BioMed Research International

BioMed Research International / 2020 / Article

Research Article | Open Access

Volume 2020 |Article ID 4747965 | https://doi.org/10.1155/2020/4747965

Pham Minh Khue, Nguyen Thi Thuy Linh, Vu Hai Vinh, Luu Vu Dung, Bang Nguyen Van, "Hepatitis B Infection and Mother-to-Child Transmission in Haiphong, Vietnam: A Cohort Study with Implications for Interventions", BioMed Research International, vol. 2020, Article ID 4747965, 12 pages, 2020. https://doi.org/10.1155/2020/4747965

Hepatitis B Infection and Mother-to-Child Transmission in Haiphong, Vietnam: A Cohort Study with Implications for Interventions

Academic Editor: Roberto Amerigo Papini
Received27 Apr 2020
Revised28 Jul 2020
Accepted05 Aug 2020
Published20 Aug 2020

Abstract

Background. There is little data available on HBV infection and mother-to-child transmission (MTCT) in Vietnam. Objective. This study is aimed at assessing the prevalence of HBV infection and the current situation of MTCT in Haiphong, Vietnam. Methods. A transversal survey of 1721 pregnant women followed by an observational prospective cohort study of 183 HBV-infected women was conducted at Haiphong Gyneco-Obstetric Hospital. Women were followed up up to 12-month postpartum; use of prevention measures and the MTCT rate were evaluated. HBV infection in children was defined by a HBsAg-positive test at 12 months of age. Results. At baseline, 183 of 1721 pregnant women (10.6%) tested HBsAg positive. Among them, 23.0% were HBeAg positive, 26.2% had a detectable load of HBV DNA, and 13.1% had a HBV DNA  IU/mL. All women underwent MTCT prevention antiviral therapy. At delivery, 98.9% of newborns receive a HBV vaccine birth dose, and 82% received HBIG. At 12 months of age, 94.7% have received the scheduled HBV vaccines. Eight percent of infants born from followed-up women were HBsAg positive. The mother’s HBeAg-positive status was associated with a higher risk of HBV infection in infants. Conclusion. The HBV prevalence and MTCT rates are high in Haiphong. A strong national plan to increase the access to preventive measures and to monitor results is needed in order to decrease this prevalence.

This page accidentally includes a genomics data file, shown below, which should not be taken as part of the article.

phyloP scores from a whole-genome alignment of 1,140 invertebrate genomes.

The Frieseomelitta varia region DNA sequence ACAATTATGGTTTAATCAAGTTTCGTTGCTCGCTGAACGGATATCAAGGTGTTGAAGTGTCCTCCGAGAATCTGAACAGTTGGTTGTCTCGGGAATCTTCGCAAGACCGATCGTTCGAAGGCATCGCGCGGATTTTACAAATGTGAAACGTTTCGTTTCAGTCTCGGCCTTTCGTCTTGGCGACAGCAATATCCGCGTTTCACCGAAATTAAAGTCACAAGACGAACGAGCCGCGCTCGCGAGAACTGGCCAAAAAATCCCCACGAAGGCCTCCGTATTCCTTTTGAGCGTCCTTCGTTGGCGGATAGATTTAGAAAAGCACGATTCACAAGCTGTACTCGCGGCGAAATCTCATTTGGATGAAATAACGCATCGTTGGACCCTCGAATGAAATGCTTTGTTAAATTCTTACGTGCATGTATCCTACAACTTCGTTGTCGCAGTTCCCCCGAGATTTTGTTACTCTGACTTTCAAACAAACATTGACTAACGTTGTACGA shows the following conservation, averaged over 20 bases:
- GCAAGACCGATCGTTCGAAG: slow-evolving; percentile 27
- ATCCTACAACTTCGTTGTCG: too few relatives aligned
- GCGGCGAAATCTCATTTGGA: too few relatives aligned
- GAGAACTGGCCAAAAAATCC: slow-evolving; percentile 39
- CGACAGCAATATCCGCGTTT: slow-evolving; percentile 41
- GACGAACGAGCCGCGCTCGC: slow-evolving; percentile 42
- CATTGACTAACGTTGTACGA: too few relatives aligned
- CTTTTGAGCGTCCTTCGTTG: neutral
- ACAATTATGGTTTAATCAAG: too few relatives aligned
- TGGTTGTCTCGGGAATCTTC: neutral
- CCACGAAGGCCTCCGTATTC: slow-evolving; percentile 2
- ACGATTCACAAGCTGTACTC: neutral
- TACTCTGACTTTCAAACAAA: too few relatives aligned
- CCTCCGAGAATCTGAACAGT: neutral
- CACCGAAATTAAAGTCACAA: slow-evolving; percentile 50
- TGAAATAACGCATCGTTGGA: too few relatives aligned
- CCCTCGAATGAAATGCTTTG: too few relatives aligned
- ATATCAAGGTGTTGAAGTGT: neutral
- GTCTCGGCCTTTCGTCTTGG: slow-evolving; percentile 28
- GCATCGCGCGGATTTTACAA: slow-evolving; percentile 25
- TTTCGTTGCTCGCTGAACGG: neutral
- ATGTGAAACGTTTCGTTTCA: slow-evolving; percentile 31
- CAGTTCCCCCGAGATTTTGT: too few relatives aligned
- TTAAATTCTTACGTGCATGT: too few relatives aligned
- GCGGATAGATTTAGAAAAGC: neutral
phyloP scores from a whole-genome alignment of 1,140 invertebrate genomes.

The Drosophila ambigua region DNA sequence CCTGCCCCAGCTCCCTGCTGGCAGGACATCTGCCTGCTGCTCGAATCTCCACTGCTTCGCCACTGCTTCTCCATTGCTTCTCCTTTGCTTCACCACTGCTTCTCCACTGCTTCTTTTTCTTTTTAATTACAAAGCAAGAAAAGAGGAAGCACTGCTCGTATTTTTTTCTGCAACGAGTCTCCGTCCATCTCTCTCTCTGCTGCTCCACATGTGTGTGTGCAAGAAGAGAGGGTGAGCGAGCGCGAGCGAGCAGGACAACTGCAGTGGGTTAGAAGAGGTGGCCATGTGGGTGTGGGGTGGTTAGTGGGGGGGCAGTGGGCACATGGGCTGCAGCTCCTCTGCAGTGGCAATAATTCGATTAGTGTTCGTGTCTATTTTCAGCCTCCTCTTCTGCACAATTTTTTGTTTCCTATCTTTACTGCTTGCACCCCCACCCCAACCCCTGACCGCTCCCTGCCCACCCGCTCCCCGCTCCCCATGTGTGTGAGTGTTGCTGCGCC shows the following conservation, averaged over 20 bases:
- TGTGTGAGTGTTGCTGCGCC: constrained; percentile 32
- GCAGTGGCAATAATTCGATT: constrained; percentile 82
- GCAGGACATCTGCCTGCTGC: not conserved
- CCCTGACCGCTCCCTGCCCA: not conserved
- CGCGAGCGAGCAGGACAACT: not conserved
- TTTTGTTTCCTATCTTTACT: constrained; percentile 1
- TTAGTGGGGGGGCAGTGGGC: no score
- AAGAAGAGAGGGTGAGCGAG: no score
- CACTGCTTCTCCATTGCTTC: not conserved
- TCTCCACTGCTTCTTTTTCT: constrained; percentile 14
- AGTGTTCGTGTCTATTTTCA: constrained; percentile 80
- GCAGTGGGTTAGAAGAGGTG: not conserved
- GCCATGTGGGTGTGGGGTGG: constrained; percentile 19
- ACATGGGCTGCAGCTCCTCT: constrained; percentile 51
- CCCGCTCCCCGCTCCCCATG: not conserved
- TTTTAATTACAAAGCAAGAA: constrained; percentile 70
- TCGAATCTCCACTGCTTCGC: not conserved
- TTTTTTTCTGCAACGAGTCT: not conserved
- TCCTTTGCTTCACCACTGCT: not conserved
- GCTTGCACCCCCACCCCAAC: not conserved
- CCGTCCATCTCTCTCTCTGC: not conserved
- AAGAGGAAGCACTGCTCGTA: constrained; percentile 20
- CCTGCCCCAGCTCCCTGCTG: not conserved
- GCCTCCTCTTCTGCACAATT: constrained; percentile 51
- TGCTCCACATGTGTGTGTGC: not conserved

1. Introduction

An estimated 257 million people are living with hepatitis B virus (HBV) infection worldwide, 45% of them in the Western Pacific Region [1, 2]. Mother-to-child transmission (MTCT) accounts for the majority of new chronic HBV carriers, especially in Asia. HBV can be transmitted in utero, during delivery or during and after infancy [35]. About 80–90% of infants infected at birth will develop chronic HBV infection, and 20–30% of adults who are HBV chronically infected will experience serious complications including liver fibrosis, cirrhosis, hepatocellular carcinoma, and liver-related death [6]. In 2016, the World Health Assembly adopted the first global health targets for elimination of viral hepatitis as a public health threat. The objectives are a reduction of 90% of new infections and 65% of mortality by 2030, with an aim to reduce the prevalence of hepatitis B surface antigen (HBsAg) in children to 1% by 2020 and <0.1% by 2030 [7]. Although the growing political momentum for viral hepatitis was strongly welcomed by the hepatitis community and public health organizations, the targets were recognized as ambitious in scale. To prevent MTCT, the World Health Organization (WHO) recommends a universal immunization with at least 3 doses of HBV vaccines as a first-line prevention against perinatal infection for all infants. The first dose of vaccine is to be administered at birth, along with hyperimmune hepatitis B immunoglobulin (HBIG) to babies. More recently, it has been recommended to add antiviral therapy for HBV-infected pregnant mothers at high risk of infants’ immunoprophylaxis failure despite receiving a HBV birth dose vaccination (BDV) and HBIG [8].